Initially, her cluelessness may have seemed charming for the husband, but after a while it got insulting and irritating. The reader realizes that now she’s feeling hopeless and has made a conscious decision to not be active in a relationship with him because she feels lost. Love on the surface seems perfect like a “glitzy commercial for life surface or a two-week break in the sun” but once you experience it, you realize that love is not the only thing that sustains a relationship. Even practicality and understanding is required.
Towards the end of the story, the narrator refers to a near death experience she faces in a plane crash. Through this whole period, his name constantly flashed in her mind, “his name, his name, his name became a talisman”. The repetition of his name tells us that it is an epiphany because in the extremity of death, one’s life flashes in their mind therefore; the reader realizes that her life was only him. A ‘talisman’ is something that is inscribed, hence it shows the permanence of her husband in her life and heart. Even though they drifted apart, her memories of him still stay with her. Juxtapose is used in “my treasure, my trap” that refers to Lucy to reveal that she is both sides of the coin. There’s no limit to how much she values Lucy but Lucy’s also holding her back and keeping her in the husband’s home, in her depressing lonely marriage. This creates a contrasting effect and shows the relationship between mother and daughter.
The writer creates a nature atmosphere by using personification and metaphor to show the movements of the water and sand on the beach. “With each ebb of green water the sand loses part of itself” is a metaphor as the sand is referring to the narrator while the water is referring to the narrator’s husband. The narrator is meant to adapt to her surroundings and lifestyle in her husband’s home but, with each value that she learn, it takes a part of her own values. This communicates the theme of cultural conflict. “The white waves that whip it, caress it, collapse onto it, vanish into it” is a personification that depicts the narrator’s relationship with her husband as they meet, caress each other but they don’t have a long lasting and deep relationship as they part as quickly as they come together.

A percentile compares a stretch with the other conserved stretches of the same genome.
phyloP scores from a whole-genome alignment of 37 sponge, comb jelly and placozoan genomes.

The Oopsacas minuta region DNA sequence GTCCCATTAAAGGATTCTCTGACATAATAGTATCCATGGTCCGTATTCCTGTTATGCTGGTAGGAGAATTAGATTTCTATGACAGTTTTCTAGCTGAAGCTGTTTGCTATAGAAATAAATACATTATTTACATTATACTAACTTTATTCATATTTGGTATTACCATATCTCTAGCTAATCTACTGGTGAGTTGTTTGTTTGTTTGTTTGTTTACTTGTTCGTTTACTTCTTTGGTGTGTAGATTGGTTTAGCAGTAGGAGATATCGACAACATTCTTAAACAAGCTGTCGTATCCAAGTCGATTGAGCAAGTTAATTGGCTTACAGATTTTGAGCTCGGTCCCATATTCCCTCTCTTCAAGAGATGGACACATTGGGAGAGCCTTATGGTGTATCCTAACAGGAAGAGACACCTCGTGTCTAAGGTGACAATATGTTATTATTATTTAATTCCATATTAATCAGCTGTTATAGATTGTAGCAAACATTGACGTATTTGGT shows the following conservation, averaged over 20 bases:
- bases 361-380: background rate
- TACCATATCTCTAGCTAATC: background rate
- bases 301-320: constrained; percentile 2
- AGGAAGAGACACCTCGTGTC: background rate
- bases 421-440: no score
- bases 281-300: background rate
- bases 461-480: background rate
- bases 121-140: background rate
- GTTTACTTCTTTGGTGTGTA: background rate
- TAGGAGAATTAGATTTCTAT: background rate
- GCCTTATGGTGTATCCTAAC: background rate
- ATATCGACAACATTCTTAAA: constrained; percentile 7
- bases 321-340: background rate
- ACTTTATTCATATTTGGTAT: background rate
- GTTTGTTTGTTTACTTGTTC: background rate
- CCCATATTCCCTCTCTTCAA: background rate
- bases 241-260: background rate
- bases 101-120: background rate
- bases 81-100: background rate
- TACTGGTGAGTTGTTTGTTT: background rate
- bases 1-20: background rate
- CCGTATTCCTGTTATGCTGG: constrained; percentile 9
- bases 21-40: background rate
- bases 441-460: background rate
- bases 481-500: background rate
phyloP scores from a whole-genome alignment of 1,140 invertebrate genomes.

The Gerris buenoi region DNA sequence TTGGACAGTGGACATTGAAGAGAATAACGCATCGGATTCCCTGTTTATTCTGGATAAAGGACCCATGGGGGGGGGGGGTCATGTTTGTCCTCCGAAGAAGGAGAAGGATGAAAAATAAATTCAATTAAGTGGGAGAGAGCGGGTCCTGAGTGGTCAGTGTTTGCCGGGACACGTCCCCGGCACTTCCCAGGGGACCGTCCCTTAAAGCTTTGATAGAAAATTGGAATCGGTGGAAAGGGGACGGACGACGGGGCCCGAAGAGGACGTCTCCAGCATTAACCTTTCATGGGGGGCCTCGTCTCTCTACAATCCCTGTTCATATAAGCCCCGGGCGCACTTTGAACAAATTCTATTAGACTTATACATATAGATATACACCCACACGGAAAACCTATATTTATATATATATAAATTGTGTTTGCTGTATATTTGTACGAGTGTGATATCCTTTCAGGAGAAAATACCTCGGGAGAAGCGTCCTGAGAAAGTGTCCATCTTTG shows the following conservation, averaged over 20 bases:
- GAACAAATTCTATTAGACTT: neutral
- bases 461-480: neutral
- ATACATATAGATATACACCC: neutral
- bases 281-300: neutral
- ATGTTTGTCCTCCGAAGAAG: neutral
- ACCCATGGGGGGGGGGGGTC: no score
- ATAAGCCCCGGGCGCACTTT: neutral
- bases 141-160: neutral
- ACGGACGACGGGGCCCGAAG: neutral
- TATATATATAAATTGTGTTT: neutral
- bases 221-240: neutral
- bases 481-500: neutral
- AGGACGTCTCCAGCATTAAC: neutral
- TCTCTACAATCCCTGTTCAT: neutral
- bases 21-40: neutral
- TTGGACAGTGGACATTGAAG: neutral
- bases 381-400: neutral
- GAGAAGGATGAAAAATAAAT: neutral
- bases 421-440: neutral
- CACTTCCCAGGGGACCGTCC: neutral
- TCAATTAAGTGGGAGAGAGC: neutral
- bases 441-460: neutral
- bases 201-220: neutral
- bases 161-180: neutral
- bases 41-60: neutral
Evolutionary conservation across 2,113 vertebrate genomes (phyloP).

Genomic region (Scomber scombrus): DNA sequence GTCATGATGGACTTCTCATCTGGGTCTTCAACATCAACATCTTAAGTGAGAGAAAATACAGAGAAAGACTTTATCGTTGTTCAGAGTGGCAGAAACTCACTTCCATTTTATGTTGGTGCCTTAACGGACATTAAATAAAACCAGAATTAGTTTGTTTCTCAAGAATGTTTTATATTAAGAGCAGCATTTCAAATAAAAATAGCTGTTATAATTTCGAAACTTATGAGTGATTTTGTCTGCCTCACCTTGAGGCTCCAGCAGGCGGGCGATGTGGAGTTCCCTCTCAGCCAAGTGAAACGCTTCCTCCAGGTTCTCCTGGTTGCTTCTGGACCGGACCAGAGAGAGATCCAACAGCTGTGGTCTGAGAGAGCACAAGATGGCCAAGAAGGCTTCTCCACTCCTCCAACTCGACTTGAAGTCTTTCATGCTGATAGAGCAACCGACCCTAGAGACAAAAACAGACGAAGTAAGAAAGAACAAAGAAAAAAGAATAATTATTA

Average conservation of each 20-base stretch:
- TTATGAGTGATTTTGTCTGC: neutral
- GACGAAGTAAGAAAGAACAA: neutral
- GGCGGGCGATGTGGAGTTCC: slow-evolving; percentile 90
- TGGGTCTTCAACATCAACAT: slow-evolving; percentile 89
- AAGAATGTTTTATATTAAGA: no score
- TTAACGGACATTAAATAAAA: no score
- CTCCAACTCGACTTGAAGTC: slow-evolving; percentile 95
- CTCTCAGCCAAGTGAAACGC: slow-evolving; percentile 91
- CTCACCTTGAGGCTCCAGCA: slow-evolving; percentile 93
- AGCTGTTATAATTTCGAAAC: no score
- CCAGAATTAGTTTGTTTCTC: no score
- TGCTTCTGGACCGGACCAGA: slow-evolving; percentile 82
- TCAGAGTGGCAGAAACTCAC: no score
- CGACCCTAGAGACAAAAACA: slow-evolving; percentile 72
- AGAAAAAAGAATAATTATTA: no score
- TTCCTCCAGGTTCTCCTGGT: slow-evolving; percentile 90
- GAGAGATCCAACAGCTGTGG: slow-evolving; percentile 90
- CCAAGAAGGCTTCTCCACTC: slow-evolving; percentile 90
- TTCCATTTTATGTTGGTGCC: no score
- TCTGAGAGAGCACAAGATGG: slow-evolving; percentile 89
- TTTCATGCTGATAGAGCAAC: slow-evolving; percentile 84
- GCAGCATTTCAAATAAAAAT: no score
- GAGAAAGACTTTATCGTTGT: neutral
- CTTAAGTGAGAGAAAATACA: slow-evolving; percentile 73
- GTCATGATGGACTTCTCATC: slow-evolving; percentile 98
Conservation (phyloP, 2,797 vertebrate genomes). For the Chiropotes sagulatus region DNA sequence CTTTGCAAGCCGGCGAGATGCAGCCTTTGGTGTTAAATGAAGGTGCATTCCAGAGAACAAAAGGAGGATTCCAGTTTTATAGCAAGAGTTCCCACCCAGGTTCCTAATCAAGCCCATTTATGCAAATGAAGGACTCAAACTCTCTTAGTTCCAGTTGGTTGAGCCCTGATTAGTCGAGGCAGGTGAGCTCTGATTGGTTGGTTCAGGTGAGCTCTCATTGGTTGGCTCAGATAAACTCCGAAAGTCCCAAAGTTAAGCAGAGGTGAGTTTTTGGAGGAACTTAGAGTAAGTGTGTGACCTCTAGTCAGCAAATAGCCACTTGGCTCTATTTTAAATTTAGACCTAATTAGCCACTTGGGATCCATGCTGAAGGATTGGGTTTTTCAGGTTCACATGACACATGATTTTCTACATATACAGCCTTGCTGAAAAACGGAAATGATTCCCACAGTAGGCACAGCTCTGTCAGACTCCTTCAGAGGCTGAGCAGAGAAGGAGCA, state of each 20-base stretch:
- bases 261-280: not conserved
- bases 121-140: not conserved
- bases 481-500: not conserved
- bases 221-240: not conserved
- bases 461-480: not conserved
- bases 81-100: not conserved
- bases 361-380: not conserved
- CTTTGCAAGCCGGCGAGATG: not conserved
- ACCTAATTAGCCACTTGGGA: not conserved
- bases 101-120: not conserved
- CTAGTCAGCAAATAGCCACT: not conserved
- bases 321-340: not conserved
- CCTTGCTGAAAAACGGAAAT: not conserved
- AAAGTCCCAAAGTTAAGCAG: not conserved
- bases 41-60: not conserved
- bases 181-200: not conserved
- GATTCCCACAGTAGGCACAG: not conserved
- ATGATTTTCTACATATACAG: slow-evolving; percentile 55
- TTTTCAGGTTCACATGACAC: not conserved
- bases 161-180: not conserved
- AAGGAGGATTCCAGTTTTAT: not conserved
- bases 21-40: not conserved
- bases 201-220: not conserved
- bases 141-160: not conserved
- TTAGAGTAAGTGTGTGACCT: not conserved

They have a give and take relationship. “But what do the waves know of the massed, hot, still sands of the desert just twenty no, ten feet beyond the scalloped edge? And what does the beach know of the depths, the cold, the currents just there, there- do you see it?” are rhetorical questions that give a comparison and cause a realization that both, the husband and narrator, do not understand each other’s thoughts, feelings or cultures fully as the sand had no idea about the ‘depths’ of the sea because it could never see “where the water turns a deeper blue”. These rhetorical questions question life and relate to a theme of cultural boundaries as well as destiny.
Ahdaf Soueif seamlessly uses the imagery of waves and sand on a beach to portray the narrator’s feelings and relationship with her husband throughout the story. She uses metaphor, personification, repetition, comparisons to convey understanding to the reader of the speaker’s viewpoint and feeling. The husband’s name is left anonymous to create the distance between them both while, the speaker’s name remains anonymous to communicate her loss of identity and loneliness. The story doesn’t have a linear plot and keeps switching from present to past to reveal the entire outlook of the speaker and display her complete emotions. Love, cultural differences and hopelessness is conveyed through the language and tone of melancholy in the story. It leads the readers to sympathize with the speaker, as the author does not provide the point of view of the husband.